How to save into an Isa

Let’s face it, long-suffering savers don’t get much in the way of rewards for their efforts at present.

That makes it now more important than ever to avoid the tax man skimming some off the top. 

Cash Isas are arguably still one of the best long-term tools to do so – these are savings accounts where you never have to pay tax on income. 

Here’s everything you need to know, from why they are still worth opening after the introduction of the personal savings allowance, to the deals that make Isa saving more flexible. 

Isa savings: Don’t let the tax man get his hands on your interest

Cash Isa accounts, once the shining stars of the savings world, have become increasingly unloved by savers since the introduction of the personal savings allowance, worsened by a spell of rock-bottom rates.

The personal savings allowance helps savers automatically avoid the typical 20 or 40 per cent income tax on savings income, even outside an Isa. It offers a £1,000 tax-free threshold on earnings from savings for standard-rate tax payers while higher-rate payers get a slimmer £500. 

Savers would need a generous sum in the bank at current rates to earn enough to push them over these limits.

However Isas are still an essential savings tool that shouldn’t be disregarded, especially for those who have built up a tidy nest egg.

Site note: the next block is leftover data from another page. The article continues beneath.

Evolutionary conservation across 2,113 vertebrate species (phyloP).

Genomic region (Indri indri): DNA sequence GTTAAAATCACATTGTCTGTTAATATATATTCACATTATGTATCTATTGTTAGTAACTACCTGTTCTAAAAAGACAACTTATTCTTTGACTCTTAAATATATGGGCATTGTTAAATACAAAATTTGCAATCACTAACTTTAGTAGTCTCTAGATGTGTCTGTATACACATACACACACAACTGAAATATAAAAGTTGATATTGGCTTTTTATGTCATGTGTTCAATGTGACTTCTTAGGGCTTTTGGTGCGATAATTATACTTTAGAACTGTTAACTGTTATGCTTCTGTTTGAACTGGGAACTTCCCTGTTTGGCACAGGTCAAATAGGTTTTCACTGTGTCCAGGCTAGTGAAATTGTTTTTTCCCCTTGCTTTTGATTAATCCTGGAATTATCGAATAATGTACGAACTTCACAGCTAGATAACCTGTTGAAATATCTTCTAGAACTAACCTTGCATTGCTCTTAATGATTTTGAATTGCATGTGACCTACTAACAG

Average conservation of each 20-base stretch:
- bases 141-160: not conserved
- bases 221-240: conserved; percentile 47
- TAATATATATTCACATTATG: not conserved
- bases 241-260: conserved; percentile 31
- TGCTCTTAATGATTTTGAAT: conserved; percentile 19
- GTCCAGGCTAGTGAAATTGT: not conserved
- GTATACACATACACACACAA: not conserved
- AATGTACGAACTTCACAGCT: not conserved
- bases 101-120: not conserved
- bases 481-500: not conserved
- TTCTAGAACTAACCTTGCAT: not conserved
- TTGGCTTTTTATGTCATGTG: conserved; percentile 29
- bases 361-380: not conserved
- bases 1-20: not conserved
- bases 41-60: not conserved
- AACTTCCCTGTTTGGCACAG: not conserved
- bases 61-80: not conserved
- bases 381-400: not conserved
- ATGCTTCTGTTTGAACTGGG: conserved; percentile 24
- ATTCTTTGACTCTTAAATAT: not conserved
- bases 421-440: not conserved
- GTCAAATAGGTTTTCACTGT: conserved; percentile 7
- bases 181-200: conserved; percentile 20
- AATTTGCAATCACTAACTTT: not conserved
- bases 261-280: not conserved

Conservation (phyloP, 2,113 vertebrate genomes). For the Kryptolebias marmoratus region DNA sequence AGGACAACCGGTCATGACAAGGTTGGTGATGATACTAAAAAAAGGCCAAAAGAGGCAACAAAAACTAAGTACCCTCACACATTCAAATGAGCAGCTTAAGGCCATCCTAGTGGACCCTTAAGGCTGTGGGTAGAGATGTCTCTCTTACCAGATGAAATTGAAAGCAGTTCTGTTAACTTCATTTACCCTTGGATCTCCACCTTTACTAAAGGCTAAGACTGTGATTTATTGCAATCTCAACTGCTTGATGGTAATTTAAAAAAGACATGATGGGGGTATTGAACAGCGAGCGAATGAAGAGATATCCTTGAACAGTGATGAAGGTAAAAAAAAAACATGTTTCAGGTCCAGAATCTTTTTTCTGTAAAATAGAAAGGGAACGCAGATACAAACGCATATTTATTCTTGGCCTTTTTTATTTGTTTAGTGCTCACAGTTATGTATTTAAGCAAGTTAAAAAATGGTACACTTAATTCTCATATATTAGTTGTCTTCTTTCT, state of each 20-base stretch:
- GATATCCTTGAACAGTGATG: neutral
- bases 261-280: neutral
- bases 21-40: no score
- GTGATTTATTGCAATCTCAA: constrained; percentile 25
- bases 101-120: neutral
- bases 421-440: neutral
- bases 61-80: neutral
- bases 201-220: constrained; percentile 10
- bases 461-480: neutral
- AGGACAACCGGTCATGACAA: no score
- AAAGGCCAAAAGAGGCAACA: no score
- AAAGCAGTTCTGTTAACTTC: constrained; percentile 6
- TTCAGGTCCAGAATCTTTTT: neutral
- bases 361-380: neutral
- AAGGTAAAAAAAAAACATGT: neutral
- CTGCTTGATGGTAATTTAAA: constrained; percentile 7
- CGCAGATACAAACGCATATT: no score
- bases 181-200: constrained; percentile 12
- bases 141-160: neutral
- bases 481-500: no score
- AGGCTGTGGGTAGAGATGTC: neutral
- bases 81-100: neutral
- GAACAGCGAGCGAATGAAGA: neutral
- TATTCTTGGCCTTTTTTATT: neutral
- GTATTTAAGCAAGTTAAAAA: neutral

Here are four reasons why they are still worth opening.

1. As soon as rates begin to rise, that tax-free buffer gets squeezed. That’s not a problem with savings held in an Isa. 

As rates rise, the amount you need in the bank to get you to that £500 or £1,000 income threshold, gets smaller. 

2. Isas are tax-free for life. This is particularly important for those building a substantial pot, over time.

3. They remain tax-free after death when transferred to a spouse. Should the worst happen, the tax-efficiency benefit of the Isa isn’t lost and can be passed between civil partners or spouses, unlike standard savings accounts. 

When someone dies, a one-off additional Isa allowance is passed to to their partner for that year, equivalent to the value of their Isa. 

4. The Government is unlikely to meddle with them. 

There is no guarantee that the personal savings allowance won’t be tinkered with or removed in the future as it’s relatively new, while the Isa is a long-established savings product.